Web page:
It’s no surprise that Jesse Van Ruller makes a strong statement as a mainstream soloist on his first Criss Cross release, Here and There. What is a bit confounding is that fact that it’s taken so long for the Dutch native to find such a perfect forum for his talents. Back in 1995, the guitarist won that year’s Thelonious Monk Jazz Competition (the first European artist to do so) and yet American audiences have yet to really pick up on van Ruller’s talents. In the tradition of Tal Farlow, Herb Ellis, and Jim Hall, this young guitarist keeps the fast company of two different groupings, one in a quartet with David Hazeltine on piano and the other a sparse trio setting with just bass and drums.
Standards are the order of the day, although van Ruller offers a few tweaks here and there (no pun intended!) to keep things interesting, his electric hollow body producing a warm and fuzzy sound that is undeniably attractive. There’s also a clear Tristano connection that raises its head on a teeming upbeat version of Lee Konitz’s “Subconscious-Lee.” They say that it’s on a ballad that any jazzman worth his salt will stand out from the poseurs. If that’s the case, then van Ruller stakes his claim on “Prelude to a Kiss,” caressing Duke’s melody with authority and confidence. As strong as these quartet performances may be, it’s within the trio format that the guitarist really rises to the occasion, presenting solid chordal work along with solos that stay largely in the realm of single note runs. “In Walked Bud” and “Cedar’s Blues” are both bristling with youthful exuberance, the latter bringing to a brisk close this accomplished effort.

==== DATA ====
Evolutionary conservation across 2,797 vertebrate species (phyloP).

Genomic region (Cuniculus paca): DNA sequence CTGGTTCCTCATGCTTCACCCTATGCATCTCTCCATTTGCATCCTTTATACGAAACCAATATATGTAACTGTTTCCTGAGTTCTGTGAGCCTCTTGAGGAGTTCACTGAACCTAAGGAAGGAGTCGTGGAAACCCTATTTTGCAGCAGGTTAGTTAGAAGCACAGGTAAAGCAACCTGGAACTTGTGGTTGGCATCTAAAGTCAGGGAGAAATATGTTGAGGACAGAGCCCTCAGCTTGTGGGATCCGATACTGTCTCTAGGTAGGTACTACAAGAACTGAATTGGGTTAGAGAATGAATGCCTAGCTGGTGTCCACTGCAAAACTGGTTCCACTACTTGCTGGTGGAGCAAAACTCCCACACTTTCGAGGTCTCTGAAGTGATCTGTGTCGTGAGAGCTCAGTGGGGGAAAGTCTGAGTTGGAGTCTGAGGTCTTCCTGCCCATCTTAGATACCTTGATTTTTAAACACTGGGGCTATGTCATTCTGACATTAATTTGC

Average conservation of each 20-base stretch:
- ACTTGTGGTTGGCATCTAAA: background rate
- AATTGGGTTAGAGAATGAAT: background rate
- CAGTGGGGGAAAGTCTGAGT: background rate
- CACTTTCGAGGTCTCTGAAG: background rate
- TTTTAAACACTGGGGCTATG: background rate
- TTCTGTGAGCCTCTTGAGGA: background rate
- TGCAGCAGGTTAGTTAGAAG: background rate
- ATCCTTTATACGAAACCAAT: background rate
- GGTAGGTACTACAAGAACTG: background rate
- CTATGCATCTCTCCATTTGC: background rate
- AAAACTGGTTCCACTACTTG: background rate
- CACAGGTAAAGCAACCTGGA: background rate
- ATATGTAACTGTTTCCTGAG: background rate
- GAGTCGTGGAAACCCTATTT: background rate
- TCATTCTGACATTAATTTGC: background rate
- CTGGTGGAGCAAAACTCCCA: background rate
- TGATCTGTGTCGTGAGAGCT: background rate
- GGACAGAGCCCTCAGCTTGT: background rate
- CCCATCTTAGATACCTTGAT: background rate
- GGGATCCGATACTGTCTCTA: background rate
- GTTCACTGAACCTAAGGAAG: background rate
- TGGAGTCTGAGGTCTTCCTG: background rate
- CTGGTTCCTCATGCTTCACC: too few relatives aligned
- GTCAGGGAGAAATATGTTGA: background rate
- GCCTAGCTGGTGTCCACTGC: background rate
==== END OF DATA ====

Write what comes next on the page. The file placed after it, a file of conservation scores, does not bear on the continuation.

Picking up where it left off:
No doubt that van Ruller is well on his way to becoming a formidable contender on the New York jazz scene, if he chooses to do so. Mainstream guitar fans will surely enjoy this swinging set while rejoicing at the arrival of a considerable new talent.
The Best Things In Life Are Free, Christina, Bye Bye Baby, Subconcious-Lee, Prelude to a Kiss, Debits and Credits, Everything I Love, In Walked Bud, Ballad of the Sad Young Men, Cedar's Blues
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